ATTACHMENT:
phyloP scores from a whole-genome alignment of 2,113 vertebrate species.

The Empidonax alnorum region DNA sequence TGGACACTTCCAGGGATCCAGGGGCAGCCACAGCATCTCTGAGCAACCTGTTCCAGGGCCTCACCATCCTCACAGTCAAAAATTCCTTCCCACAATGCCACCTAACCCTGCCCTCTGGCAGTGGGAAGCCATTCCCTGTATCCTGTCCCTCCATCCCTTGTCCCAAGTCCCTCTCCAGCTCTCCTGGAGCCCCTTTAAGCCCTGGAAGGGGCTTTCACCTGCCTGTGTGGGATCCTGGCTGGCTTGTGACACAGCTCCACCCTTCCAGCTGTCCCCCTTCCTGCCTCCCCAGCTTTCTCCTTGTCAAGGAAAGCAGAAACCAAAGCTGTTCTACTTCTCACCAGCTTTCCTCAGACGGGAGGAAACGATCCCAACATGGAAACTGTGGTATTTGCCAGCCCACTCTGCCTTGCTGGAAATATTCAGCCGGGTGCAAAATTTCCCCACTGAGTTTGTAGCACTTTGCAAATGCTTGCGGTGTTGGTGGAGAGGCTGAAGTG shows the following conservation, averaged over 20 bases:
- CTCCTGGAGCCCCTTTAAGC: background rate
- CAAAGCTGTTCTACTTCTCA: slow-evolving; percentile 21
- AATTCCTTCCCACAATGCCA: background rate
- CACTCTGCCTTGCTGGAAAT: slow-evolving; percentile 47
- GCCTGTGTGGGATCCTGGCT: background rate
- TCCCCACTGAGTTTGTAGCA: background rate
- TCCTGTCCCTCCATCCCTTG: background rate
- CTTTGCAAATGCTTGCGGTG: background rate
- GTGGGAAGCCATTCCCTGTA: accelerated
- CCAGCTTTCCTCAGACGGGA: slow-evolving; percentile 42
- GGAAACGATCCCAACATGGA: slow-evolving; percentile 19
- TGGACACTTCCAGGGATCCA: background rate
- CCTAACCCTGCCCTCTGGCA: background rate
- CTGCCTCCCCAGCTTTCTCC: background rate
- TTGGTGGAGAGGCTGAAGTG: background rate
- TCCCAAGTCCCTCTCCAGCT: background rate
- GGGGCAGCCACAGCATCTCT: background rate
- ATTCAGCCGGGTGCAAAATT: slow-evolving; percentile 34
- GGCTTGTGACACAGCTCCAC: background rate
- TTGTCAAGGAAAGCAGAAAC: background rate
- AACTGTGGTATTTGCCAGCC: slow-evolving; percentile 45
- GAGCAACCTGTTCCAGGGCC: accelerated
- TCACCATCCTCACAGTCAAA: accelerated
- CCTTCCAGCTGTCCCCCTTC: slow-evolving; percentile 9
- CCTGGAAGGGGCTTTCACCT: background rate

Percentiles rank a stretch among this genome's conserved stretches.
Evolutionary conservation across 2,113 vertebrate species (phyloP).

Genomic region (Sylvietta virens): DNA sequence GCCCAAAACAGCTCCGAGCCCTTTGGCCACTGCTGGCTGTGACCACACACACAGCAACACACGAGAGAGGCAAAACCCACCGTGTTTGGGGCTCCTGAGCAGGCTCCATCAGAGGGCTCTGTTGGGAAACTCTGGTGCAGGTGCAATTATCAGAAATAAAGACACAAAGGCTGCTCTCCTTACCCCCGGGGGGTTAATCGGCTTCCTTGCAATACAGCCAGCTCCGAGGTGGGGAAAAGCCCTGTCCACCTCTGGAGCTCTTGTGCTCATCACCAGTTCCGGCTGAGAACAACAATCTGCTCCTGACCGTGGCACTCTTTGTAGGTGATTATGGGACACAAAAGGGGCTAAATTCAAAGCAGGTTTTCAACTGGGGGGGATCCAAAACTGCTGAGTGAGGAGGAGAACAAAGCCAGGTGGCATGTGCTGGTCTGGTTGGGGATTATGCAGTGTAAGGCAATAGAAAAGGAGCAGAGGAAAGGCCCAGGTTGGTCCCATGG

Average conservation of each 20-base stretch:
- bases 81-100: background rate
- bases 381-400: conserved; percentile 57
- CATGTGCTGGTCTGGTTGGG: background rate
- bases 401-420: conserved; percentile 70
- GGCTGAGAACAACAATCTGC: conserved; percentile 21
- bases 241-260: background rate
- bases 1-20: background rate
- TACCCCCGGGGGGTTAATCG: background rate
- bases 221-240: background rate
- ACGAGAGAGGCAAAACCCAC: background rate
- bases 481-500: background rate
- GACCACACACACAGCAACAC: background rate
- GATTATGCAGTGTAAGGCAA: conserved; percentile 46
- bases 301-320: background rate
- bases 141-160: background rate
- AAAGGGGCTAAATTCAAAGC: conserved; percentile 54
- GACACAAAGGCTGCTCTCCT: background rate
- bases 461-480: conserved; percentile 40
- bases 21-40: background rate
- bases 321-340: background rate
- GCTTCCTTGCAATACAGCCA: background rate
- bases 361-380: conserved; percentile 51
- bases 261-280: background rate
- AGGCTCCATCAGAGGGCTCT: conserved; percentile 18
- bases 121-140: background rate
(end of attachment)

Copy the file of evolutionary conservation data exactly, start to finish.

phyloP scores from a whole-genome alignment of 2,113 vertebrate species.

The Empidonax alnorum region DNA sequence TGGACACTTCCAGGGATCCAGGGGCAGCCACAGCATCTCTGAGCAACCTGTTCCAGGGCCTCACCATCCTCACAGTCAAAAATTCCTTCCCACAATGCCACCTAACCCTGCCCTCTGGCAGTGGGAAGCCATTCCCTGTATCCTGTCCCTCCATCCCTTGTCCCAAGTCCCTCTCCAGCTCTCCTGGAGCCCCTTTAAGCCCTGGAAGGGGCTTTCACCTGCCTGTGTGGGATCCTGGCTGGCTTGTGACACAGCTCCACCCTTCCAGCTGTCCCCCTTCCTGCCTCCCCAGCTTTCTCCTTGTCAAGGAAAGCAGAAACCAAAGCTGTTCTACTTCTCACCAGCTTTCCTCAGACGGGAGGAAACGATCCCAACATGGAAACTGTGGTATTTGCCAGCCCACTCTGCCTTGCTGGAAATATTCAGCCGGGTGCAAAATTTCCCCACTGAGTTTGTAGCACTTTGCAAATGCTTGCGGTGTTGGTGGAGAGGCTGAAGTG shows the following conservation, averaged over 20 bases:
- CTCCTGGAGCCCCTTTAAGC: background rate
- CAAAGCTGTTCTACTTCTCA: slow-evolving; percentile 21
- AATTCCTTCCCACAATGCCA: background rate
- CACTCTGCCTTGCTGGAAAT: slow-evolving; percentile 47
- GCCTGTGTGGGATCCTGGCT: background rate
- TCCCCACTGAGTTTGTAGCA: background rate
- TCCTGTCCCTCCATCCCTTG: background rate
- CTTTGCAAATGCTTGCGGTG: background rate
- GTGGGAAGCCATTCCCTGTA: accelerated
- CCAGCTTTCCTCAGACGGGA: slow-evolving; percentile 42
- GGAAACGATCCCAACATGGA: slow-evolving; percentile 19
- TGGACACTTCCAGGGATCCA: background rate
- CCTAACCCTGCCCTCTGGCA: background rate
- CTGCCTCCCCAGCTTTCTCC: background rate
- TTGGTGGAGAGGCTGAAGTG: background rate
- TCCCAAGTCCCTCTCCAGCT: background rate
- GGGGCAGCCACAGCATCTCT: background rate
- ATTCAGCCGGGTGCAAAATT: slow-evolving; percentile 34
- GGCTTGTGACACAGCTCCAC: background rate
- TTGTCAAGGAAAGCAGAAAC: background rate
- AACTGTGGTATTTGCCAGCC: slow-evolving; percentile 45
- GAGCAACCTGTTCCAGGGCC: accelerated
- TCACCATCCTCACAGTCAAA: accelerated
- CCTTCCAGCTGTCCCCCTTC: slow-evolving; percentile 9
- CCTGGAAGGGGCTTTCACCT: background rate

Percentiles rank a stretch among this genome's conserved stretches.
Evolutionary conservation across 2,113 vertebrate species (phyloP).

Genomic region (Sylvietta virens): DNA sequence GCCCAAAACAGCTCCGAGCCCTTTGGCCACTGCTGGCTGTGACCACACACACAGCAACACACGAGAGAGGCAAAACCCACCGTGTTTGGGGCTCCTGAGCAGGCTCCATCAGAGGGCTCTGTTGGGAAACTCTGGTGCAGGTGCAATTATCAGAAATAAAGACACAAAGGCTGCTCTCCTTACCCCCGGGGGGTTAATCGGCTTCCTTGCAATACAGCCAGCTCCGAGGTGGGGAAAAGCCCTGTCCACCTCTGGAGCTCTTGTGCTCATCACCAGTTCCGGCTGAGAACAACAATCTGCTCCTGACCGTGGCACTCTTTGTAGGTGATTATGGGACACAAAAGGGGCTAAATTCAAAGCAGGTTTTCAACTGGGGGGGATCCAAAACTGCTGAGTGAGGAGGAGAACAAAGCCAGGTGGCATGTGCTGGTCTGGTTGGGGATTATGCAGTGTAAGGCAATAGAAAAGGAGCAGAGGAAAGGCCCAGGTTGGTCCCATGG

Average conservation of each 20-base stretch:
- bases 81-100: background rate
- bases 381-400: conserved; percentile 57
- CATGTGCTGGTCTGGTTGGG: background rate
- bases 401-420: conserved; percentile 70
- GGCTGAGAACAACAATCTGC: conserved; percentile 21
- bases 241-260: background rate
- bases 1-20: background rate
- TACCCCCGGGGGGTTAATCG: background rate
- bases 221-240: background rate
- ACGAGAGAGGCAAAACCCAC: background rate
- bases 481-500: background rate
- GACCACACACACAGCAACAC: background rate
- GATTATGCAGTGTAAGGCAA: conserved; percentile 46
- bases 301-320: background rate
- bases 141-160: background rate
- AAAGGGGCTAAATTCAAAGC: conserved; percentile 54
- GACACAAAGGCTGCTCTCCT: background rate
- bases 461-480: conserved; percentile 40
- bases 21-40: background rate
- bases 321-340: background rate
- GCTTCCTTGCAATACAGCCA: background rate
- bases 361-380: conserved; percentile 51
- bases 261-280: background rate
- AGGCTCCATCAGAGGGCTCT: conserved; percentile 18
- bases 121-140: background rate